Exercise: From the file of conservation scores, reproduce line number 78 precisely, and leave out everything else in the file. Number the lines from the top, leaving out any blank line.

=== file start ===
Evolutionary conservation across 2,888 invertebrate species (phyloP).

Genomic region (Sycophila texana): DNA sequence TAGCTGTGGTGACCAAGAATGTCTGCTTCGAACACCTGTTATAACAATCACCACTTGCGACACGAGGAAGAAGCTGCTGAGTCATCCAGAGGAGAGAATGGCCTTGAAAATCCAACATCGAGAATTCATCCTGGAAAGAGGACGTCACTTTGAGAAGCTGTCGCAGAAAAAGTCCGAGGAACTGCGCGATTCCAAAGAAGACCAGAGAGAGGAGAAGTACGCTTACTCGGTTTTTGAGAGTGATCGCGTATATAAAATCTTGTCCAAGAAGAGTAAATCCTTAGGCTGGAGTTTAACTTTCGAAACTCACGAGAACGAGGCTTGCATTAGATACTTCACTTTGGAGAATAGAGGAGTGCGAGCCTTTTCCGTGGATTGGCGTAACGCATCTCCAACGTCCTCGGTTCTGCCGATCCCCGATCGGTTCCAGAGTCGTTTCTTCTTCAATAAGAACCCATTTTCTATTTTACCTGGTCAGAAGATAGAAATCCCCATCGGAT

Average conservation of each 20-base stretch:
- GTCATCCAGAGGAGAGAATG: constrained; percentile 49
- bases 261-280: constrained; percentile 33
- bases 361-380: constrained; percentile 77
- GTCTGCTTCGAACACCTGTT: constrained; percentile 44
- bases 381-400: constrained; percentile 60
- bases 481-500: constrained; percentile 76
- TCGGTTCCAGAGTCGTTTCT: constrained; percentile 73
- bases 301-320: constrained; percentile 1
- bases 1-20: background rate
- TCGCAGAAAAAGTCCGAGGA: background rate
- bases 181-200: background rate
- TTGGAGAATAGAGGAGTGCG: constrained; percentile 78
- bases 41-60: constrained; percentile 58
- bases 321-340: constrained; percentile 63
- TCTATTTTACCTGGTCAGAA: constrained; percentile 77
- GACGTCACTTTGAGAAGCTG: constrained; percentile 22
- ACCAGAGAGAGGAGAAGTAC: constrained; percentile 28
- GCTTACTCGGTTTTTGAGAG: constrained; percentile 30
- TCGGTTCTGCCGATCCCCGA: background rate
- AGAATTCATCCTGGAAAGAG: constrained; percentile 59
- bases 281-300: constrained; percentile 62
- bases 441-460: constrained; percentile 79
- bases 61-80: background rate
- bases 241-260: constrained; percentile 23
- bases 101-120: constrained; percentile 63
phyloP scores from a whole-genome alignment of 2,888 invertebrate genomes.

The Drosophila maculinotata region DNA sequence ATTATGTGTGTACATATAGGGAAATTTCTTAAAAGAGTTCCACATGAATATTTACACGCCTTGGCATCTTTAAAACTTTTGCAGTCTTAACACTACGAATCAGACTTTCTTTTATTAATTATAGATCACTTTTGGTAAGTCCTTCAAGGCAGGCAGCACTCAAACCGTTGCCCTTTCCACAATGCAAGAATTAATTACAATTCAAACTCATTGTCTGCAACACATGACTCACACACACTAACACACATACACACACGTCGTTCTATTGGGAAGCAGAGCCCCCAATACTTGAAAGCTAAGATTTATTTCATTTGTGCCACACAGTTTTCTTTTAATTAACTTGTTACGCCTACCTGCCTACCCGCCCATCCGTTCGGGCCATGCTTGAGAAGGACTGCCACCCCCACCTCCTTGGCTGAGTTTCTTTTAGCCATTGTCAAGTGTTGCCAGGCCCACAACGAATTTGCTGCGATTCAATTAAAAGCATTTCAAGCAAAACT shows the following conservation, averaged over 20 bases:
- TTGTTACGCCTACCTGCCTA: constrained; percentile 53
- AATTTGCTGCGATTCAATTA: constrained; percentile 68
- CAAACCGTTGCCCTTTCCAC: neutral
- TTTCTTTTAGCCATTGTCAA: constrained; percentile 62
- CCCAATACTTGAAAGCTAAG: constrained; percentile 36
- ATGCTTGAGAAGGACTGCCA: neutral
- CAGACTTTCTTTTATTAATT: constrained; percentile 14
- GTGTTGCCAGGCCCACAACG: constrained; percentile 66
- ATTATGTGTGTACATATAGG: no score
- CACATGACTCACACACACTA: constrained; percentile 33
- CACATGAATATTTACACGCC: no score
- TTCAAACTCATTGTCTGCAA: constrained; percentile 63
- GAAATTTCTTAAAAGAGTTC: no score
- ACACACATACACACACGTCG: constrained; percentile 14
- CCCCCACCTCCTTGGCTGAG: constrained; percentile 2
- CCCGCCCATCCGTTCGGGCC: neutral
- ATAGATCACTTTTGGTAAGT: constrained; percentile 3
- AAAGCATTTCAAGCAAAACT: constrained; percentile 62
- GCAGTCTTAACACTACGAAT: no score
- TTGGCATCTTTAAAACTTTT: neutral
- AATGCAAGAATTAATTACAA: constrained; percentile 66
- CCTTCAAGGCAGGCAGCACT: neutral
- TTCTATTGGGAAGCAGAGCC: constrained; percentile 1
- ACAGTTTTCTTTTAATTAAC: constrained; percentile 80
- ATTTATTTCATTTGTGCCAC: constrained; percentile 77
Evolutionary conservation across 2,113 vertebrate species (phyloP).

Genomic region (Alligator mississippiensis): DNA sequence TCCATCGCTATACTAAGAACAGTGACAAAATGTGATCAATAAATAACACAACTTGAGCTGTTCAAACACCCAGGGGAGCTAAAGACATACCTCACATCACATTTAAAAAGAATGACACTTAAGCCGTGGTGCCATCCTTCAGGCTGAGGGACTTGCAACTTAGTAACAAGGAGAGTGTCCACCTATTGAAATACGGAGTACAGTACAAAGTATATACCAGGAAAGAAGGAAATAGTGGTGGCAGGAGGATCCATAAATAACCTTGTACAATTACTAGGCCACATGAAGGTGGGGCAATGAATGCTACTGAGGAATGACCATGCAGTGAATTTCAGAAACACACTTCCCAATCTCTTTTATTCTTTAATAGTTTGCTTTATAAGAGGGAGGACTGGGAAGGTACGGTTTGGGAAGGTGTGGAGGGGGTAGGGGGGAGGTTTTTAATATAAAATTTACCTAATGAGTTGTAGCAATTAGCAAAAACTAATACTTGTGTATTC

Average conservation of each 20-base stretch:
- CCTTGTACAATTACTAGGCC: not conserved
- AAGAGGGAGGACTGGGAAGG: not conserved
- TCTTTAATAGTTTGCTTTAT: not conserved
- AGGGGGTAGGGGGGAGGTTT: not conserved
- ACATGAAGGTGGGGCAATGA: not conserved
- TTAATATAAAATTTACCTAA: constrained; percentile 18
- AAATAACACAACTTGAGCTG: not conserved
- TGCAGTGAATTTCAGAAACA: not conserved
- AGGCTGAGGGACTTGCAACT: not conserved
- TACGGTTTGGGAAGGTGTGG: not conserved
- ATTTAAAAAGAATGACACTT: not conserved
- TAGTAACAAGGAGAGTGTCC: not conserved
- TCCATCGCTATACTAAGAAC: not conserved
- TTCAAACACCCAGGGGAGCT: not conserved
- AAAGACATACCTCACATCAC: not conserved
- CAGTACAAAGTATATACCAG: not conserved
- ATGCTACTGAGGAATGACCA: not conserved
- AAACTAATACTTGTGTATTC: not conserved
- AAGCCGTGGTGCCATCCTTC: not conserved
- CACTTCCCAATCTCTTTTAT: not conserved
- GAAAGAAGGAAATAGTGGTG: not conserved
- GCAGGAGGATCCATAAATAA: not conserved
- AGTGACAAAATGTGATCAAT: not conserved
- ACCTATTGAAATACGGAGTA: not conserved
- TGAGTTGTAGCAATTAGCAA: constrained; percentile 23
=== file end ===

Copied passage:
- CACTTCCCAATCTCTTTTAT: not conserved